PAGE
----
It has taken a while for me to realize that my usual 20 percent tip no longer elicits the warm thanks it used to prompt from wait staff at restaurants. At least not in these United States.
And let me explain that my standard 20 percent tip, provided for anything but the most unacceptable service, is always a bit more than 20 percent. I tip on the total, including tax, and I round up. At inexpensive restaurants, I round up considerably. I also add on for truly exceptional service.
This has been a point of pride with me, regardless of my wildly fluctuating income over the years. If I can’t afford to tip well, then I can’t afford to eat out. And it was my understanding that 20 percent was tipping well, 15 percent was standard and 10 percent was pretty damned cheap or a sign of serious dissatisfaction.
I’m delighted that the FAA is changing the rules on in-flight electronics so that I’ll be allowed to read my Kindle during takeoff and landing. I’m equally delighted that the change doesn’t extend to cellphones.
You see, I hate my cellphone. And I hate yours even more.
I’ve always liked the Ethicist column in the New York Times Magazine, to which people write with ethical dilemmas. My favorite was about reclining airliner seats.
Travelers face many questions of conscience but this is one of the more immediate and personal. Should you recline your seat into the space of the person behind you? What if the person in front of you does it to you? (As with most dilemmas involving air travel, it’s magnified in coach.)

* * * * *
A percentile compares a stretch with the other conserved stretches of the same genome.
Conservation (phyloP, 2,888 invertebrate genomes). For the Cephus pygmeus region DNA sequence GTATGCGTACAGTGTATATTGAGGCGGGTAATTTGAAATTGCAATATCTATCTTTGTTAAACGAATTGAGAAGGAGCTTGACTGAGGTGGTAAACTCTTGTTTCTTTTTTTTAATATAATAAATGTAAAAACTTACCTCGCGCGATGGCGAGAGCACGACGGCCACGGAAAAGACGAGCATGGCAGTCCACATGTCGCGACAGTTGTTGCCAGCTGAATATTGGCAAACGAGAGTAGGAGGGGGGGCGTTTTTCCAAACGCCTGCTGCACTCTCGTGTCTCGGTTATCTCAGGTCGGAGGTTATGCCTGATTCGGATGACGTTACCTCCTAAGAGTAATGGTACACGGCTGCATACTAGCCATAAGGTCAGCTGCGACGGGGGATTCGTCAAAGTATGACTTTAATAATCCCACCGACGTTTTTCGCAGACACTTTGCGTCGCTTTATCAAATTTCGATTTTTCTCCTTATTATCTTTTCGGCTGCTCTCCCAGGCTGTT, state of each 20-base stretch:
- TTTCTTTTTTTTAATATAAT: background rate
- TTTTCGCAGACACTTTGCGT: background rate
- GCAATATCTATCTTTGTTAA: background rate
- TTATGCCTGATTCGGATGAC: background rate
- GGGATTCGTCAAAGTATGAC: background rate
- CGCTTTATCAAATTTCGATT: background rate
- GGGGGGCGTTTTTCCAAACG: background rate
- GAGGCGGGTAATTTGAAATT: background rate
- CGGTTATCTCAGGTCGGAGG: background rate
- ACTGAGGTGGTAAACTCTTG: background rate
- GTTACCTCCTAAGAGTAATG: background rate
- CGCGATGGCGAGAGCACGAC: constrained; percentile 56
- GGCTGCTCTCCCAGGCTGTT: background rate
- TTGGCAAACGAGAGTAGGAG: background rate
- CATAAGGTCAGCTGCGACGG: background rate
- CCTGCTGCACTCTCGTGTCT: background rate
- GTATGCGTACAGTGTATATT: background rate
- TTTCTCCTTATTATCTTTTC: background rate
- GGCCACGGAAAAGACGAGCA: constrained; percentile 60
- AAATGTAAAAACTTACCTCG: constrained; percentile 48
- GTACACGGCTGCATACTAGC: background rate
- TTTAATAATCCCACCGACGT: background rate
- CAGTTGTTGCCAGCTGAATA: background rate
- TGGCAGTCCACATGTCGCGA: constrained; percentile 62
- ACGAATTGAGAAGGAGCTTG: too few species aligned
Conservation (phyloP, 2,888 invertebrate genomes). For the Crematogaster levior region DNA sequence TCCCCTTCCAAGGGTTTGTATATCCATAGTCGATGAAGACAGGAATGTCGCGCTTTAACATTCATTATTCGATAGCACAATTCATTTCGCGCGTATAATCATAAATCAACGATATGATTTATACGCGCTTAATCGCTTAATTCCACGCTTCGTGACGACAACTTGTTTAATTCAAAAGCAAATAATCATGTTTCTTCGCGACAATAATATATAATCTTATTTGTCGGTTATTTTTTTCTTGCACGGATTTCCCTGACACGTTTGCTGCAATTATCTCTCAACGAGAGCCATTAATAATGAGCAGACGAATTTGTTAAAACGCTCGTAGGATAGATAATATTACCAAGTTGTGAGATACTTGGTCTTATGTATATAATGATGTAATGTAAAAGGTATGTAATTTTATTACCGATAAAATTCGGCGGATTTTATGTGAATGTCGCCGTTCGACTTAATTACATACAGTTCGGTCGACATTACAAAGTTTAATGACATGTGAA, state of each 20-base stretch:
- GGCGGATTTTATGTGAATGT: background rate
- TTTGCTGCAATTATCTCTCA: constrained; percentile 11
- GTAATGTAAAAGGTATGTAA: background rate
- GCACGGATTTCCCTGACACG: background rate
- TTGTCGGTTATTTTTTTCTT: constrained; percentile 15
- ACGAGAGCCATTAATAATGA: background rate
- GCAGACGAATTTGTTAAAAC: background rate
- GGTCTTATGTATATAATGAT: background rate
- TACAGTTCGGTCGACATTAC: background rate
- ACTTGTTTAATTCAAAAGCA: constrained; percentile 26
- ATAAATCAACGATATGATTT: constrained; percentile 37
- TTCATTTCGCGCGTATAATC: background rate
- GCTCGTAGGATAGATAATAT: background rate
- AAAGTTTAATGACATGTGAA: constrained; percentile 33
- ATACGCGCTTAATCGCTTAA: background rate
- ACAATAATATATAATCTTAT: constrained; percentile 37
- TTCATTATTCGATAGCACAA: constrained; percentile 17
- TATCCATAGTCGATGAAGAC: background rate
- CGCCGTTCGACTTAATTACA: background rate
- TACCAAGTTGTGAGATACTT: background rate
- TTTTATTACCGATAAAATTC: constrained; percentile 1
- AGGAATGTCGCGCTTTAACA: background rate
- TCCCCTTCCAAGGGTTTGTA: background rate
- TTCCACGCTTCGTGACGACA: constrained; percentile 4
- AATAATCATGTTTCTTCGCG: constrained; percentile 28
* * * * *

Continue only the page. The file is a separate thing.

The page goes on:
A few years ago I was flying from Atlanta to Honolulu when a fellow passenger made an offer I could refuse, and did.
The gentleman wanted me and the passenger sitting next to me to move. It seems that the petitioning fellow and his wife were sitting separately. After determining from my seat mate that the said seat mate and I were strangers to each other, the gentleman proposed that we give up our seats so that he and his wife could take them and sit together. After, all what would it matter to us?
My seat mate agreed to the deal but I declined, much to the ire of the wannabe seat trader, who complained loudly for much of the remaining flight time about my intransigence. It was a nine-hour flight but it seemed shorter. The guy was so entertaining in his outrage the time just flew by.
Are passengers in the window seat of an aircraft obliged to pull down the shade for the convenience of other passengers?
It’s now routine for flight attendants to ask passengers to pull down the window shade so that others can see their movie screens better. On a recent flight, a passenger across the airplane complained to the flight attendant that she couldn’t sleep because the glare from my window was getting in her eyes. When the flight attendant asked me to close the shade, I did it — while the offended passenger stared daggers at me.
This issue doesn’t come up for me often because I much prefer an aisle seat, especially if I’m traveling alone, but it arises now and then. And despite the fact that I think people need to be especially cooperative and considerate when using mass transit, something in me rebels on the window issue.
Why should I seal off my contact with the outside world to enhance the experience of others whose attention deficits require them to absorb passive entertainment? What if I’d rather look out the window? What if I prefer to read by natural light? I’m just asking. What do you think?